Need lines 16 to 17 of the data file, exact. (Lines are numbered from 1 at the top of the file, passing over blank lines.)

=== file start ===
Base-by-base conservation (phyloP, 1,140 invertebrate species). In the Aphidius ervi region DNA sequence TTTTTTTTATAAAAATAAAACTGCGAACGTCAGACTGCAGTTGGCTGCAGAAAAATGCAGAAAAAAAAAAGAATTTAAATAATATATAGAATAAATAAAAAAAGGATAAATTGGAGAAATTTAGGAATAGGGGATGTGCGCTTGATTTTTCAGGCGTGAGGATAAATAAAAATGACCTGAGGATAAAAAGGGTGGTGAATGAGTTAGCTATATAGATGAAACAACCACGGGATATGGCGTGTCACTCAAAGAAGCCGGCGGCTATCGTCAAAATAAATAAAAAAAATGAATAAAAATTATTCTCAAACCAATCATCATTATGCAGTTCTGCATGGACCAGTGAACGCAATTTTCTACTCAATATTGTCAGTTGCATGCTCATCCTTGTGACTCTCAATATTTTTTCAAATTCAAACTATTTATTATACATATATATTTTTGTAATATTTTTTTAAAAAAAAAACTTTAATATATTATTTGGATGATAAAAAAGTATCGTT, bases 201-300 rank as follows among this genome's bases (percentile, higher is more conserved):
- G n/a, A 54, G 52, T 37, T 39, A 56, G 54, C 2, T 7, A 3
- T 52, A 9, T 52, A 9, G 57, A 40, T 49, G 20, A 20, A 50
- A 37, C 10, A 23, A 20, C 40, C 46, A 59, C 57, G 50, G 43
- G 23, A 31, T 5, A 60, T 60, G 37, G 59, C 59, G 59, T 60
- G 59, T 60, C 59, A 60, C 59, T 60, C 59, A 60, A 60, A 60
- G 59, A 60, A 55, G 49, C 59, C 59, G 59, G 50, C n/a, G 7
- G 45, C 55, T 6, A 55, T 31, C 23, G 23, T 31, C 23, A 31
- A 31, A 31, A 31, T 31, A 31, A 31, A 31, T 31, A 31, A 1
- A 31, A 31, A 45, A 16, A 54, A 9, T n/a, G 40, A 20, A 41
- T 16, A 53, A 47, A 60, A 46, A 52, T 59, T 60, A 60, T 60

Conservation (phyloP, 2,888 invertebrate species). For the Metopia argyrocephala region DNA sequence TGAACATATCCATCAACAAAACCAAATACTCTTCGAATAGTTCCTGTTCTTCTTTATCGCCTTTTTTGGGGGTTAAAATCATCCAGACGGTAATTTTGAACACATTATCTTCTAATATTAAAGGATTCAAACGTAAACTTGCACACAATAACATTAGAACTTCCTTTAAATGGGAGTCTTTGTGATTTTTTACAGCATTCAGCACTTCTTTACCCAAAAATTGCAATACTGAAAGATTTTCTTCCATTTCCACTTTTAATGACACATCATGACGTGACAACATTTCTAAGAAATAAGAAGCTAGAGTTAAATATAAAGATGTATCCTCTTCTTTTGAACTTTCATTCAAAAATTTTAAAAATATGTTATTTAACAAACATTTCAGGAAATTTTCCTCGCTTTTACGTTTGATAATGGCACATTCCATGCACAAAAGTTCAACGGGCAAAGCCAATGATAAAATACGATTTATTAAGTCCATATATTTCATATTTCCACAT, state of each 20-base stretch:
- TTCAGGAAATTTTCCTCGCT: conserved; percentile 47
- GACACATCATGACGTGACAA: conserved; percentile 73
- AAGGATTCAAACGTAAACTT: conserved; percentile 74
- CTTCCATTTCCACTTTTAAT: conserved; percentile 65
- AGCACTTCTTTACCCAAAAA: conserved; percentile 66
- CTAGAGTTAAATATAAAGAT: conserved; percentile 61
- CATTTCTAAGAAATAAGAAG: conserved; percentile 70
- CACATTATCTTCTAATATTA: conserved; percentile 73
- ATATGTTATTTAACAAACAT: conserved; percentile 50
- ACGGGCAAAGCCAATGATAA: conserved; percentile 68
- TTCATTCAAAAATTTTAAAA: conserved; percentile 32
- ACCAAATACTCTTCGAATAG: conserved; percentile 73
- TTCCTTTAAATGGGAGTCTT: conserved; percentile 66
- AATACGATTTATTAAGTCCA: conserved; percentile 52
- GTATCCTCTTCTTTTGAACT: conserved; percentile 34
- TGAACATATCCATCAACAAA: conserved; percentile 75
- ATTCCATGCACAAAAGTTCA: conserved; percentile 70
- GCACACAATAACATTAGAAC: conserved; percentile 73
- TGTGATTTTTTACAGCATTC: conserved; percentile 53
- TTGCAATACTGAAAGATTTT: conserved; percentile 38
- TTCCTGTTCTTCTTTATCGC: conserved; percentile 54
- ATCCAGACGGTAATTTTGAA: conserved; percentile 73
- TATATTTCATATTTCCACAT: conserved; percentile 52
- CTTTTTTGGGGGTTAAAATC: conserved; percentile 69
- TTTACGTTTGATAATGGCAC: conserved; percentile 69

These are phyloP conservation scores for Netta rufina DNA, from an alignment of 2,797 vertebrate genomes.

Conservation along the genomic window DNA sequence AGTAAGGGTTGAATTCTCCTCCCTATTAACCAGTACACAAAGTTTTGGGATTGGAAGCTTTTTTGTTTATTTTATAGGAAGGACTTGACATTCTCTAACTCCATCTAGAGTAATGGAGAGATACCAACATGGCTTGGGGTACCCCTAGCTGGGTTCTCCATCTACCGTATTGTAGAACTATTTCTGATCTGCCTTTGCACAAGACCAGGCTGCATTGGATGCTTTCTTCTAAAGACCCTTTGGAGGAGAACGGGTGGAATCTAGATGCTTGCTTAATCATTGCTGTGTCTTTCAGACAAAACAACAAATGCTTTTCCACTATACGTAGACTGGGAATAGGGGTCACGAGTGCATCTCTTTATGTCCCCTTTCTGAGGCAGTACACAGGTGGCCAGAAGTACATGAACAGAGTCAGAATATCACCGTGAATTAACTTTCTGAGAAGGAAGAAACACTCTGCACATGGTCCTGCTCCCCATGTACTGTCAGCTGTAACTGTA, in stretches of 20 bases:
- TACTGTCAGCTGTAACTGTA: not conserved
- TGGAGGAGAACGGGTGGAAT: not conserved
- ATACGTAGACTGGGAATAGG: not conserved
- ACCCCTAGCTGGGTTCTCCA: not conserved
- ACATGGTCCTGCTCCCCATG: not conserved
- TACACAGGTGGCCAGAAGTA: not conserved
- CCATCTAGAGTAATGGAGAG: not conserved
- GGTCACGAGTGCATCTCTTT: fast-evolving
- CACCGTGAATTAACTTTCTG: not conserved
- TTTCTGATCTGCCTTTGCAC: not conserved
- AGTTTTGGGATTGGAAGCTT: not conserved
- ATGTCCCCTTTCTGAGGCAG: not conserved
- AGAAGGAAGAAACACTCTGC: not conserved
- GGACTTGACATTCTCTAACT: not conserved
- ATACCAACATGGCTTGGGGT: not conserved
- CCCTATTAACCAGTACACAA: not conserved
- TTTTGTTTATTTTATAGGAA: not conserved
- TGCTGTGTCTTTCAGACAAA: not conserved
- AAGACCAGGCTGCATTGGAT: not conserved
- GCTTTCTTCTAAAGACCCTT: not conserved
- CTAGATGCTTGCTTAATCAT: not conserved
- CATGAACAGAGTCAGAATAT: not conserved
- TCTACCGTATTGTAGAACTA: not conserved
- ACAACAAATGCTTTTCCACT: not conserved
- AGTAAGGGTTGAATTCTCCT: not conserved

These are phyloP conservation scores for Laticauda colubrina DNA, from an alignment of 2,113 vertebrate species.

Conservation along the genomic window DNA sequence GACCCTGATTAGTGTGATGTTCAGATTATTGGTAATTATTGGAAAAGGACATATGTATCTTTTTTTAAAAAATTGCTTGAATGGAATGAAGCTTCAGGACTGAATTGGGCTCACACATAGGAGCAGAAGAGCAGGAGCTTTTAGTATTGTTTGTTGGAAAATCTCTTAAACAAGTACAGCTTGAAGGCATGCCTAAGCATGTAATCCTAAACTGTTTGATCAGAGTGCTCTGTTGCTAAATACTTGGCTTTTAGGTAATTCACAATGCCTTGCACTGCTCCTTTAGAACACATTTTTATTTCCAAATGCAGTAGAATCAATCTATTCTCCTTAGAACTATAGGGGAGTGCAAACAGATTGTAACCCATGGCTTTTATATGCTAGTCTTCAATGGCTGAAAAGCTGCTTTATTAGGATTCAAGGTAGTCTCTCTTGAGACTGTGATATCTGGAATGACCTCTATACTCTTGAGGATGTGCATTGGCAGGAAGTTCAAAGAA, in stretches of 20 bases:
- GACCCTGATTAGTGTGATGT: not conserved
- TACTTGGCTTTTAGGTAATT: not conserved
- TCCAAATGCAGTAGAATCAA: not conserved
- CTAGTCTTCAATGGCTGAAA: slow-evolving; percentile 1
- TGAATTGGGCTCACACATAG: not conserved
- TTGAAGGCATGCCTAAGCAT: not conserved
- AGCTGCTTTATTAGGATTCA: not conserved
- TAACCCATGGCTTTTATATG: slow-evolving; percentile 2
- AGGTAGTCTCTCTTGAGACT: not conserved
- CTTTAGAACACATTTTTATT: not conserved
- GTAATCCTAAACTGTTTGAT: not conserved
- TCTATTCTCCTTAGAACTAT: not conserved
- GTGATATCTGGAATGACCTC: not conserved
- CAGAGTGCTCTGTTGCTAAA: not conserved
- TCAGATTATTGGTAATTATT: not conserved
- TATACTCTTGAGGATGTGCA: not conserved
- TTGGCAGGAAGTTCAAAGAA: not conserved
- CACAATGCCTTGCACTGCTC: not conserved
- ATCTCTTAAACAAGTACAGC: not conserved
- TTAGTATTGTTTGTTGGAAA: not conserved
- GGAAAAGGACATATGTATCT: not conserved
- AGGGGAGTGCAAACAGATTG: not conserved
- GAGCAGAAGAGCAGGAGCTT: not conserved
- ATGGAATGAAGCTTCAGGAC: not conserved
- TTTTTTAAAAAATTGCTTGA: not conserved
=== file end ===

- CTTCCATTTCCACTTTTAAT: conserved; percentile 65
- AGCACTTCTTTACCCAAAAA: conserved; percentile 66